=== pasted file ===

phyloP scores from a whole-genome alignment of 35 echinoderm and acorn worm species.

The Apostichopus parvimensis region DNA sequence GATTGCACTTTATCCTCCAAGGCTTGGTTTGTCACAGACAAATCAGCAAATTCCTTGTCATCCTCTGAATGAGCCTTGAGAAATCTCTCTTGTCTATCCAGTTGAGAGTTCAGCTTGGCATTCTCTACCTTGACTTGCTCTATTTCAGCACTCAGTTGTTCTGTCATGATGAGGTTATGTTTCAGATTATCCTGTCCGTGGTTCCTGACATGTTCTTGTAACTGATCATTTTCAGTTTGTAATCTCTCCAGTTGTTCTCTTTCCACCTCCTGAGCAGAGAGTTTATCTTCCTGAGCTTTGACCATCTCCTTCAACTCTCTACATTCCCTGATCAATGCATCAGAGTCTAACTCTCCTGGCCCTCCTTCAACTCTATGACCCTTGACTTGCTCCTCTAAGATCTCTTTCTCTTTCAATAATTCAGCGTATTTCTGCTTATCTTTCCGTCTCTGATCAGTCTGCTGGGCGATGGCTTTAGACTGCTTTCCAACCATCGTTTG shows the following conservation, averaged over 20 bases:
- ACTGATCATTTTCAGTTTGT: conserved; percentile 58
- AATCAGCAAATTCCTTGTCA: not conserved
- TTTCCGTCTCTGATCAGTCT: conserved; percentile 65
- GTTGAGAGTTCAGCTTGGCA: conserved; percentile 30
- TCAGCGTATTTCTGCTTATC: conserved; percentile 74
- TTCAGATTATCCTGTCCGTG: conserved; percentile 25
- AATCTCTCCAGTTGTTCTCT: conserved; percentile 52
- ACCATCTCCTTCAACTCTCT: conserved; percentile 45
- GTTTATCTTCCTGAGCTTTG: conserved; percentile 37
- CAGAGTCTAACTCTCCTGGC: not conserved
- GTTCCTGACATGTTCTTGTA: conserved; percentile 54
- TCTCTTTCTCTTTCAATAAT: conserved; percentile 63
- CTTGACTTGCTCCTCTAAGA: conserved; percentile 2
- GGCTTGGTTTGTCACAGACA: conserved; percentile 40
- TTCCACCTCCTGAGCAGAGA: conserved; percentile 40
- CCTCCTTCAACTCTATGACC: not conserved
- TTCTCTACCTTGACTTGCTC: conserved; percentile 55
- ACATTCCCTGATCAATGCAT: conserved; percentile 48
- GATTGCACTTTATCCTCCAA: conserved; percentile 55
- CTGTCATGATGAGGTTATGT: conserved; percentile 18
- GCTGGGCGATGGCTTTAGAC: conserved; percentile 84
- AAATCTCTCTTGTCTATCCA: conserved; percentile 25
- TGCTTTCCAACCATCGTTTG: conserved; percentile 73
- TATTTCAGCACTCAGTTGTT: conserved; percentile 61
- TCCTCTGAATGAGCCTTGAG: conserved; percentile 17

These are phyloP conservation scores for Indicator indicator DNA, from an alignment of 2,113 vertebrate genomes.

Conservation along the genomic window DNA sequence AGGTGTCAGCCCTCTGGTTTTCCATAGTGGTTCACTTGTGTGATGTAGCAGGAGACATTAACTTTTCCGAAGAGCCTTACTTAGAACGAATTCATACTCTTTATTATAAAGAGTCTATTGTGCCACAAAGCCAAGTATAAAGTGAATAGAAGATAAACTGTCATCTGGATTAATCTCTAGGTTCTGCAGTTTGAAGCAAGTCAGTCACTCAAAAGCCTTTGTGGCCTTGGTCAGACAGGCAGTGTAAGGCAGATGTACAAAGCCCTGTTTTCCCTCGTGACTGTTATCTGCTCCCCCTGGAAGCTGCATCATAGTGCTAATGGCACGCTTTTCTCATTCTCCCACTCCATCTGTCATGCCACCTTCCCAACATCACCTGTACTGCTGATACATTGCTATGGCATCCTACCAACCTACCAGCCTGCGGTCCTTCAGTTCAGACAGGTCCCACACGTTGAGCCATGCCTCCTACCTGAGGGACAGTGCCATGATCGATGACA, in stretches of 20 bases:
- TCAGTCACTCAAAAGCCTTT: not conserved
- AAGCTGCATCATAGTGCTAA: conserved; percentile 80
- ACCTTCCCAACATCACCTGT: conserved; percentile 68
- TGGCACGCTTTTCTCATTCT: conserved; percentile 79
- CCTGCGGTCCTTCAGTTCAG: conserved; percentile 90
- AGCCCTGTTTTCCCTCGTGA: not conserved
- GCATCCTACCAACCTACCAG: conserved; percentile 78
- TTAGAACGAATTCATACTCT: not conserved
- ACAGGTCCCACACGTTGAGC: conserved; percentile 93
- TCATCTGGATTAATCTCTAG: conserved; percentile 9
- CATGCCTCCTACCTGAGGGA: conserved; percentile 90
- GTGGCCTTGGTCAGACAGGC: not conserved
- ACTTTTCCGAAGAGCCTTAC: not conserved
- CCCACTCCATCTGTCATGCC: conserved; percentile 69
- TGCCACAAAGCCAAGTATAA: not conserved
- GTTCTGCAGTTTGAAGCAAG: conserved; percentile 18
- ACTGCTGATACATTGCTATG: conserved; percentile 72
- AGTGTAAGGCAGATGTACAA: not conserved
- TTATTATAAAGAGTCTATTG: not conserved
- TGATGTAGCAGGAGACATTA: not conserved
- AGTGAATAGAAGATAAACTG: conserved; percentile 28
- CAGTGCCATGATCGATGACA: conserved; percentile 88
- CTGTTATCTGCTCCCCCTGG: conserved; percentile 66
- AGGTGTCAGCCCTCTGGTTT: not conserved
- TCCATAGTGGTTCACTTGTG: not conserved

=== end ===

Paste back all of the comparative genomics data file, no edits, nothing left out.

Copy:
phyloP scores from a whole-genome alignment of 35 echinoderm and acorn worm species.

The Apostichopus parvimensis region DNA sequence GATTGCACTTTATCCTCCAAGGCTTGGTTTGTCACAGACAAATCAGCAAATTCCTTGTCATCCTCTGAATGAGCCTTGAGAAATCTCTCTTGTCTATCCAGTTGAGAGTTCAGCTTGGCATTCTCTACCTTGACTTGCTCTATTTCAGCACTCAGTTGTTCTGTCATGATGAGGTTATGTTTCAGATTATCCTGTCCGTGGTTCCTGACATGTTCTTGTAACTGATCATTTTCAGTTTGTAATCTCTCCAGTTGTTCTCTTTCCACCTCCTGAGCAGAGAGTTTATCTTCCTGAGCTTTGACCATCTCCTTCAACTCTCTACATTCCCTGATCAATGCATCAGAGTCTAACTCTCCTGGCCCTCCTTCAACTCTATGACCCTTGACTTGCTCCTCTAAGATCTCTTTCTCTTTCAATAATTCAGCGTATTTCTGCTTATCTTTCCGTCTCTGATCAGTCTGCTGGGCGATGGCTTTAGACTGCTTTCCAACCATCGTTTG shows the following conservation, averaged over 20 bases:
- ACTGATCATTTTCAGTTTGT: conserved; percentile 58
- AATCAGCAAATTCCTTGTCA: not conserved
- TTTCCGTCTCTGATCAGTCT: conserved; percentile 65
- GTTGAGAGTTCAGCTTGGCA: conserved; percentile 30
- TCAGCGTATTTCTGCTTATC: conserved; percentile 74
- TTCAGATTATCCTGTCCGTG: conserved; percentile 25
- AATCTCTCCAGTTGTTCTCT: conserved; percentile 52
- ACCATCTCCTTCAACTCTCT: conserved; percentile 45
- GTTTATCTTCCTGAGCTTTG: conserved; percentile 37
- CAGAGTCTAACTCTCCTGGC: not conserved
- GTTCCTGACATGTTCTTGTA: conserved; percentile 54
- TCTCTTTCTCTTTCAATAAT: conserved; percentile 63
- CTTGACTTGCTCCTCTAAGA: conserved; percentile 2
- GGCTTGGTTTGTCACAGACA: conserved; percentile 40
- TTCCACCTCCTGAGCAGAGA: conserved; percentile 40
- CCTCCTTCAACTCTATGACC: not conserved
- TTCTCTACCTTGACTTGCTC: conserved; percentile 55
- ACATTCCCTGATCAATGCAT: conserved; percentile 48
- GATTGCACTTTATCCTCCAA: conserved; percentile 55
- CTGTCATGATGAGGTTATGT: conserved; percentile 18
- GCTGGGCGATGGCTTTAGAC: conserved; percentile 84
- AAATCTCTCTTGTCTATCCA: conserved; percentile 25
- TGCTTTCCAACCATCGTTTG: conserved; percentile 73
- TATTTCAGCACTCAGTTGTT: conserved; percentile 61
- TCCTCTGAATGAGCCTTGAG: conserved; percentile 17

These are phyloP conservation scores for Indicator indicator DNA, from an alignment of 2,113 vertebrate genomes.

Conservation along the genomic window DNA sequence AGGTGTCAGCCCTCTGGTTTTCCATAGTGGTTCACTTGTGTGATGTAGCAGGAGACATTAACTTTTCCGAAGAGCCTTACTTAGAACGAATTCATACTCTTTATTATAAAGAGTCTATTGTGCCACAAAGCCAAGTATAAAGTGAATAGAAGATAAACTGTCATCTGGATTAATCTCTAGGTTCTGCAGTTTGAAGCAAGTCAGTCACTCAAAAGCCTTTGTGGCCTTGGTCAGACAGGCAGTGTAAGGCAGATGTACAAAGCCCTGTTTTCCCTCGTGACTGTTATCTGCTCCCCCTGGAAGCTGCATCATAGTGCTAATGGCACGCTTTTCTCATTCTCCCACTCCATCTGTCATGCCACCTTCCCAACATCACCTGTACTGCTGATACATTGCTATGGCATCCTACCAACCTACCAGCCTGCGGTCCTTCAGTTCAGACAGGTCCCACACGTTGAGCCATGCCTCCTACCTGAGGGACAGTGCCATGATCGATGACA, in stretches of 20 bases:
- TCAGTCACTCAAAAGCCTTT: not conserved
- AAGCTGCATCATAGTGCTAA: conserved; percentile 80
- ACCTTCCCAACATCACCTGT: conserved; percentile 68
- TGGCACGCTTTTCTCATTCT: conserved; percentile 79
- CCTGCGGTCCTTCAGTTCAG: conserved; percentile 90
- AGCCCTGTTTTCCCTCGTGA: not conserved
- GCATCCTACCAACCTACCAG: conserved; percentile 78
- TTAGAACGAATTCATACTCT: not conserved
- ACAGGTCCCACACGTTGAGC: conserved; percentile 93
- TCATCTGGATTAATCTCTAG: conserved; percentile 9
- CATGCCTCCTACCTGAGGGA: conserved; percentile 90
- GTGGCCTTGGTCAGACAGGC: not conserved
- ACTTTTCCGAAGAGCCTTAC: not conserved
- CCCACTCCATCTGTCATGCC: conserved; percentile 69
- TGCCACAAAGCCAAGTATAA: not conserved
- GTTCTGCAGTTTGAAGCAAG: conserved; percentile 18
- ACTGCTGATACATTGCTATG: conserved; percentile 72
- AGTGTAAGGCAGATGTACAA: not conserved
- TTATTATAAAGAGTCTATTG: not conserved
- TGATGTAGCAGGAGACATTA: not conserved
- AGTGAATAGAAGATAAACTG: conserved; percentile 28
- CAGTGCCATGATCGATGACA: conserved; percentile 88
- CTGTTATCTGCTCCCCCTGG: conserved; percentile 66
- AGGTGTCAGCCCTCTGGTTT: not conserved
- TCCATAGTGGTTCACTTGTG: not conserved